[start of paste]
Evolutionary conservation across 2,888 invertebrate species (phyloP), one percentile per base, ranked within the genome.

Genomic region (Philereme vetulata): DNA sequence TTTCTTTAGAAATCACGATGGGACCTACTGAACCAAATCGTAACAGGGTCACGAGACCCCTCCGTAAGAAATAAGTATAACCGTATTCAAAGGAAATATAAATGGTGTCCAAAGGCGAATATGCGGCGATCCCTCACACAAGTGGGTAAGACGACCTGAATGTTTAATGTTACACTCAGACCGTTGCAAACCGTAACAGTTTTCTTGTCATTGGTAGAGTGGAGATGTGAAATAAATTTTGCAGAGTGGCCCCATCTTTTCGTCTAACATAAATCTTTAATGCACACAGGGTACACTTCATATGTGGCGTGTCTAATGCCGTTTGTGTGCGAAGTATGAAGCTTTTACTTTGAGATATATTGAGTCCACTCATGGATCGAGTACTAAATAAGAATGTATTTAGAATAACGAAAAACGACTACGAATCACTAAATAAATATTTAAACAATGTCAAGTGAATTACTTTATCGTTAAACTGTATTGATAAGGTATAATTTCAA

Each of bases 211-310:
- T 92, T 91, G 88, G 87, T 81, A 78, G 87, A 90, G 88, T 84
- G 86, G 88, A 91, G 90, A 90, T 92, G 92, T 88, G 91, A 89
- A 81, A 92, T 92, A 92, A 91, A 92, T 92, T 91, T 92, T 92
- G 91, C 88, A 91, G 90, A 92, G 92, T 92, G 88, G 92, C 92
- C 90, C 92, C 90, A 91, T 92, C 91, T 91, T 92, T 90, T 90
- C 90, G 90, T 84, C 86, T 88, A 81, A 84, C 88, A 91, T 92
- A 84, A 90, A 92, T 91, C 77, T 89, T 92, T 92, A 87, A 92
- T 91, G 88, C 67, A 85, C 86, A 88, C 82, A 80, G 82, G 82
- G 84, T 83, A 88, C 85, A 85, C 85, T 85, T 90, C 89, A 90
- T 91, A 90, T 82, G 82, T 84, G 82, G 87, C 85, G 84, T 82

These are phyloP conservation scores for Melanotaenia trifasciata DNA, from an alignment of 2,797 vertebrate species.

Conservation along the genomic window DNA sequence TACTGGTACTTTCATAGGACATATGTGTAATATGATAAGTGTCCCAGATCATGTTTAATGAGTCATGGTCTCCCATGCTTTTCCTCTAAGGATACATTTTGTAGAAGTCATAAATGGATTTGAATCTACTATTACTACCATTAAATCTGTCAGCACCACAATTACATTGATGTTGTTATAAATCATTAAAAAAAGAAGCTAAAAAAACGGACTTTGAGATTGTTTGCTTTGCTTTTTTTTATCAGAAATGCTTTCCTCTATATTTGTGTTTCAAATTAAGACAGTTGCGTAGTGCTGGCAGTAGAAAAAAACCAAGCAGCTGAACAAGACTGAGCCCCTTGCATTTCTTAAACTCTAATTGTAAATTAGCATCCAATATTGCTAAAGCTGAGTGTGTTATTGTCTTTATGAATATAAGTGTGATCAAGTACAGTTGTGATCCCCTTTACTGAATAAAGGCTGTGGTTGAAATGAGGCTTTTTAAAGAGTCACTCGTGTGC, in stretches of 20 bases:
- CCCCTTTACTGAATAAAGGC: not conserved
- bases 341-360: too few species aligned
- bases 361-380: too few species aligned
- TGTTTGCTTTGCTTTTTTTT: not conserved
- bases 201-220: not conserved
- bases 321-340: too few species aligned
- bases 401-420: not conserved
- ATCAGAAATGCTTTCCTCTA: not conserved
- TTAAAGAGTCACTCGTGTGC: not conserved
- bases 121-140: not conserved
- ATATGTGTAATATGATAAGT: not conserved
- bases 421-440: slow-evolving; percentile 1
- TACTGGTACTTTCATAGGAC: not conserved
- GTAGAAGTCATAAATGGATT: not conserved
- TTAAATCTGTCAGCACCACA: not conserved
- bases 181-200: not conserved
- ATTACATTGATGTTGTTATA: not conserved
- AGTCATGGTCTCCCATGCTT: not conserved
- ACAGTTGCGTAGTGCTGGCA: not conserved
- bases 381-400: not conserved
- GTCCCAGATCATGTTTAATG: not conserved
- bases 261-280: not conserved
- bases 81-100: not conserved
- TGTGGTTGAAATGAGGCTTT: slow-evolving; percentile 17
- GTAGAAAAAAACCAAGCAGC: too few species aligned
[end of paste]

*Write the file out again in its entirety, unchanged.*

Evolutionary conservation across 2,888 invertebrate species (phyloP), one percentile per base, ranked within the genome.

Genomic region (Philereme vetulata): DNA sequence TTTCTTTAGAAATCACGATGGGACCTACTGAACCAAATCGTAACAGGGTCACGAGACCCCTCCGTAAGAAATAAGTATAACCGTATTCAAAGGAAATATAAATGGTGTCCAAAGGCGAATATGCGGCGATCCCTCACACAAGTGGGTAAGACGACCTGAATGTTTAATGTTACACTCAGACCGTTGCAAACCGTAACAGTTTTCTTGTCATTGGTAGAGTGGAGATGTGAAATAAATTTTGCAGAGTGGCCCCATCTTTTCGTCTAACATAAATCTTTAATGCACACAGGGTACACTTCATATGTGGCGTGTCTAATGCCGTTTGTGTGCGAAGTATGAAGCTTTTACTTTGAGATATATTGAGTCCACTCATGGATCGAGTACTAAATAAGAATGTATTTAGAATAACGAAAAACGACTACGAATCACTAAATAAATATTTAAACAATGTCAAGTGAATTACTTTATCGTTAAACTGTATTGATAAGGTATAATTTCAA

Each of bases 211-310:
- T 92, T 91, G 88, G 87, T 81, A 78, G 87, A 90, G 88, T 84
- G 86, G 88, A 91, G 90, A 90, T 92, G 92, T 88, G 91, A 89
- A 81, A 92, T 92, A 92, A 91, A 92, T 92, T 91, T 92, T 92
- G 91, C 88, A 91, G 90, A 92, G 92, T 92, G 88, G 92, C 92
- C 90, C 92, C 90, A 91, T 92, C 91, T 91, T 92, T 90, T 90
- C 90, G 90, T 84, C 86, T 88, A 81, A 84, C 88, A 91, T 92
- A 84, A 90, A 92, T 91, C 77, T 89, T 92, T 92, A 87, A 92
- T 91, G 88, C 67, A 85, C 86, A 88, C 82, A 80, G 82, G 82
- G 84, T 83, A 88, C 85, A 85, C 85, T 85, T 90, C 89, A 90
- T 91, A 90, T 82, G 82, T 84, G 82, G 87, C 85, G 84, T 82

These are phyloP conservation scores for Melanotaenia trifasciata DNA, from an alignment of 2,797 vertebrate species.

Conservation along the genomic window DNA sequence TACTGGTACTTTCATAGGACATATGTGTAATATGATAAGTGTCCCAGATCATGTTTAATGAGTCATGGTCTCCCATGCTTTTCCTCTAAGGATACATTTTGTAGAAGTCATAAATGGATTTGAATCTACTATTACTACCATTAAATCTGTCAGCACCACAATTACATTGATGTTGTTATAAATCATTAAAAAAAGAAGCTAAAAAAACGGACTTTGAGATTGTTTGCTTTGCTTTTTTTTATCAGAAATGCTTTCCTCTATATTTGTGTTTCAAATTAAGACAGTTGCGTAGTGCTGGCAGTAGAAAAAAACCAAGCAGCTGAACAAGACTGAGCCCCTTGCATTTCTTAAACTCTAATTGTAAATTAGCATCCAATATTGCTAAAGCTGAGTGTGTTATTGTCTTTATGAATATAAGTGTGATCAAGTACAGTTGTGATCCCCTTTACTGAATAAAGGCTGTGGTTGAAATGAGGCTTTTTAAAGAGTCACTCGTGTGC, in stretches of 20 bases:
- CCCCTTTACTGAATAAAGGC: not conserved
- bases 341-360: too few species aligned
- bases 361-380: too few species aligned
- TGTTTGCTTTGCTTTTTTTT: not conserved
- bases 201-220: not conserved
- bases 321-340: too few species aligned
- bases 401-420: not conserved
- ATCAGAAATGCTTTCCTCTA: not conserved
- TTAAAGAGTCACTCGTGTGC: not conserved
- bases 121-140: not conserved
- ATATGTGTAATATGATAAGT: not conserved
- bases 421-440: slow-evolving; percentile 1
- TACTGGTACTTTCATAGGAC: not conserved
- GTAGAAGTCATAAATGGATT: not conserved
- TTAAATCTGTCAGCACCACA: not conserved
- bases 181-200: not conserved
- ATTACATTGATGTTGTTATA: not conserved
- AGTCATGGTCTCCCATGCTT: not conserved
- ACAGTTGCGTAGTGCTGGCA: not conserved
- bases 381-400: not conserved
- GTCCCAGATCATGTTTAATG: not conserved
- bases 261-280: not conserved
- bases 81-100: not conserved
- TGTGGTTGAAATGAGGCTTT: slow-evolving; percentile 17
- GTAGAAAAAAACCAAGCAGC: too few species aligned